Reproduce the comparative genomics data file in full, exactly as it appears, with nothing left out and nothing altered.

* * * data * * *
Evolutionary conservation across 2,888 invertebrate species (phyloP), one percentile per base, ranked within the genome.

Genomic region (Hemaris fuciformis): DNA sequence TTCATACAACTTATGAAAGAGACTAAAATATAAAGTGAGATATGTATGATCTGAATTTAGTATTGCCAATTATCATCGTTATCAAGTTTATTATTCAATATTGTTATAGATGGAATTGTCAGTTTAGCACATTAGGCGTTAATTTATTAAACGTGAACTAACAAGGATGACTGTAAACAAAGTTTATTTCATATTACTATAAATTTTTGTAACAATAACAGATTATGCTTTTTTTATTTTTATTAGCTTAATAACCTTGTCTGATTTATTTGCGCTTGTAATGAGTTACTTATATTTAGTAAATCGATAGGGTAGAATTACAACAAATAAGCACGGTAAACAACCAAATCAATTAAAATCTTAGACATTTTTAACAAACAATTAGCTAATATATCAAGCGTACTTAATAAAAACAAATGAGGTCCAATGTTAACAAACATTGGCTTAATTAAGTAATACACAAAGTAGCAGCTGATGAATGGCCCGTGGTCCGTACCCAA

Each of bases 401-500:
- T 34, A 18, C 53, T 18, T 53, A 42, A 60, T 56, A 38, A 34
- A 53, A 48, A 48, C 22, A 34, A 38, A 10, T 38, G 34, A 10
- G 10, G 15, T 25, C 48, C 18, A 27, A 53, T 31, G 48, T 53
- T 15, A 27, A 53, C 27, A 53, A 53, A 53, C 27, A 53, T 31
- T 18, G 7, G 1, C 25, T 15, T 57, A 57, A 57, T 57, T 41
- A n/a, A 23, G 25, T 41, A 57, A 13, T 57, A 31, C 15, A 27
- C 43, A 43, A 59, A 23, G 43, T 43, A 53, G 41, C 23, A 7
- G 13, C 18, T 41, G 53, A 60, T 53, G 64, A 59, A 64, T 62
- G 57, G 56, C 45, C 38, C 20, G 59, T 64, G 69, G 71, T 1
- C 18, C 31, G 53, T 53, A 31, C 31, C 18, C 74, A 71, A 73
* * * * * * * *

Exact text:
Evolutionary conservation across 2,888 invertebrate species (phyloP), one percentile per base, ranked within the genome.

Genomic region (Hemaris fuciformis): DNA sequence TTCATACAACTTATGAAAGAGACTAAAATATAAAGTGAGATATGTATGATCTGAATTTAGTATTGCCAATTATCATCGTTATCAAGTTTATTATTCAATATTGTTATAGATGGAATTGTCAGTTTAGCACATTAGGCGTTAATTTATTAAACGTGAACTAACAAGGATGACTGTAAACAAAGTTTATTTCATATTACTATAAATTTTTGTAACAATAACAGATTATGCTTTTTTTATTTTTATTAGCTTAATAACCTTGTCTGATTTATTTGCGCTTGTAATGAGTTACTTATATTTAGTAAATCGATAGGGTAGAATTACAACAAATAAGCACGGTAAACAACCAAATCAATTAAAATCTTAGACATTTTTAACAAACAATTAGCTAATATATCAAGCGTACTTAATAAAAACAAATGAGGTCCAATGTTAACAAACATTGGCTTAATTAAGTAATACACAAAGTAGCAGCTGATGAATGGCCCGTGGTCCGTACCCAA

Each of bases 401-500:
- T 34, A 18, C 53, T 18, T 53, A 42, A 60, T 56, A 38, A 34
- A 53, A 48, A 48, C 22, A 34, A 38, A 10, T 38, G 34, A 10
- G 10, G 15, T 25, C 48, C 18, A 27, A 53, T 31, G 48, T 53
- T 15, A 27, A 53, C 27, A 53, A 53, A 53, C 27, A 53, T 31
- T 18, G 7, G 1, C 25, T 15, T 57, A 57, A 57, T 57, T 41
- A n/a, A 23, G 25, T 41, A 57, A 13, T 57, A 31, C 15, A 27
- C 43, A 43, A 59, A 23, G 43, T 43, A 53, G 41, C 23, A 7
- G 13, C 18, T 41, G 53, A 60, T 53, G 64, A 59, A 64, T 62
- G 57, G 56, C 45, C 38, C 20, G 59, T 64, G 69, G 71, T 1
- C 18, C 31, G 53, T 53, A 31, C 31, C 18, C 74, A 71, A 73